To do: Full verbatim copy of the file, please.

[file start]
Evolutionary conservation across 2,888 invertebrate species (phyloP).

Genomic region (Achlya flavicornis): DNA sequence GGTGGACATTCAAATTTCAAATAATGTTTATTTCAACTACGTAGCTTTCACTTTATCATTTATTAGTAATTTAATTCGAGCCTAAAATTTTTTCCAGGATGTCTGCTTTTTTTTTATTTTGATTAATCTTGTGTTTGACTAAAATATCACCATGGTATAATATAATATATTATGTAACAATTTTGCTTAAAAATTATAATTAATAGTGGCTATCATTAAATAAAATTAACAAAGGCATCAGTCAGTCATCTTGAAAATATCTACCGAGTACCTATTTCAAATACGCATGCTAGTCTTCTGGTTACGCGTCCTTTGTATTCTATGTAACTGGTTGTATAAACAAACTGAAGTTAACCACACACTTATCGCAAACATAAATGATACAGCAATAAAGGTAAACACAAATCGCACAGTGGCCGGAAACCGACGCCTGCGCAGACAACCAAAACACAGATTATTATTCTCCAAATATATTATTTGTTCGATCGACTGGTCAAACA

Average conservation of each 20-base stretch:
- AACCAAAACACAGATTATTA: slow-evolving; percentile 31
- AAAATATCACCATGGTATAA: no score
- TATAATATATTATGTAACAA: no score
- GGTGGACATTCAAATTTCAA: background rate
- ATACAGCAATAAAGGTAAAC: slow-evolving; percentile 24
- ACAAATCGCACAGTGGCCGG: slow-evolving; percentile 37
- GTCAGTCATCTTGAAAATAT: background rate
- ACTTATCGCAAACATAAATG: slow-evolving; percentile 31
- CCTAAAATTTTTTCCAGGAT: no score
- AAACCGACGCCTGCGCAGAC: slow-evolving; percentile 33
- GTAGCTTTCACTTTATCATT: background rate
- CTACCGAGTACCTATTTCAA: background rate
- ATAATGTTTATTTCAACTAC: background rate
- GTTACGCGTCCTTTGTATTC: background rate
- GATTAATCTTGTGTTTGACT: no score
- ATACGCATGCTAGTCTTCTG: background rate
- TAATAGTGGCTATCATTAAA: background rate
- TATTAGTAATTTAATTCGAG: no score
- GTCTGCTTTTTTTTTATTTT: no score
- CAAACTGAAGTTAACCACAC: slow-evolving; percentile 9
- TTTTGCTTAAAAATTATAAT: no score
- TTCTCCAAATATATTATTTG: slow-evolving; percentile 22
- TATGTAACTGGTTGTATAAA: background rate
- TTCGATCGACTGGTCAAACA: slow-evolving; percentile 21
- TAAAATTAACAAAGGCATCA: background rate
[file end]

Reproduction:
Evolutionary conservation across 2,888 invertebrate species (phyloP).

Genomic region (Achlya flavicornis): DNA sequence GGTGGACATTCAAATTTCAAATAATGTTTATTTCAACTACGTAGCTTTCACTTTATCATTTATTAGTAATTTAATTCGAGCCTAAAATTTTTTCCAGGATGTCTGCTTTTTTTTTATTTTGATTAATCTTGTGTTTGACTAAAATATCACCATGGTATAATATAATATATTATGTAACAATTTTGCTTAAAAATTATAATTAATAGTGGCTATCATTAAATAAAATTAACAAAGGCATCAGTCAGTCATCTTGAAAATATCTACCGAGTACCTATTTCAAATACGCATGCTAGTCTTCTGGTTACGCGTCCTTTGTATTCTATGTAACTGGTTGTATAAACAAACTGAAGTTAACCACACACTTATCGCAAACATAAATGATACAGCAATAAAGGTAAACACAAATCGCACAGTGGCCGGAAACCGACGCCTGCGCAGACAACCAAAACACAGATTATTATTCTCCAAATATATTATTTGTTCGATCGACTGGTCAAACA

Average conservation of each 20-base stretch:
- AACCAAAACACAGATTATTA: slow-evolving; percentile 31
- AAAATATCACCATGGTATAA: no score
- TATAATATATTATGTAACAA: no score
- GGTGGACATTCAAATTTCAA: background rate
- ATACAGCAATAAAGGTAAAC: slow-evolving; percentile 24
- ACAAATCGCACAGTGGCCGG: slow-evolving; percentile 37
- GTCAGTCATCTTGAAAATAT: background rate
- ACTTATCGCAAACATAAATG: slow-evolving; percentile 31
- CCTAAAATTTTTTCCAGGAT: no score
- AAACCGACGCCTGCGCAGAC: slow-evolving; percentile 33
- GTAGCTTTCACTTTATCATT: background rate
- CTACCGAGTACCTATTTCAA: background rate
- ATAATGTTTATTTCAACTAC: background rate
- GTTACGCGTCCTTTGTATTC: background rate
- GATTAATCTTGTGTTTGACT: no score
- ATACGCATGCTAGTCTTCTG: background rate
- TAATAGTGGCTATCATTAAA: background rate
- TATTAGTAATTTAATTCGAG: no score
- GTCTGCTTTTTTTTTATTTT: no score
- CAAACTGAAGTTAACCACAC: slow-evolving; percentile 9
- TTTTGCTTAAAAATTATAAT: no score
- TTCTCCAAATATATTATTTG: slow-evolving; percentile 22
- TATGTAACTGGTTGTATAAA: background rate
- TTCGATCGACTGGTCAAACA: slow-evolving; percentile 21
- TAAAATTAACAAAGGCATCA: background rate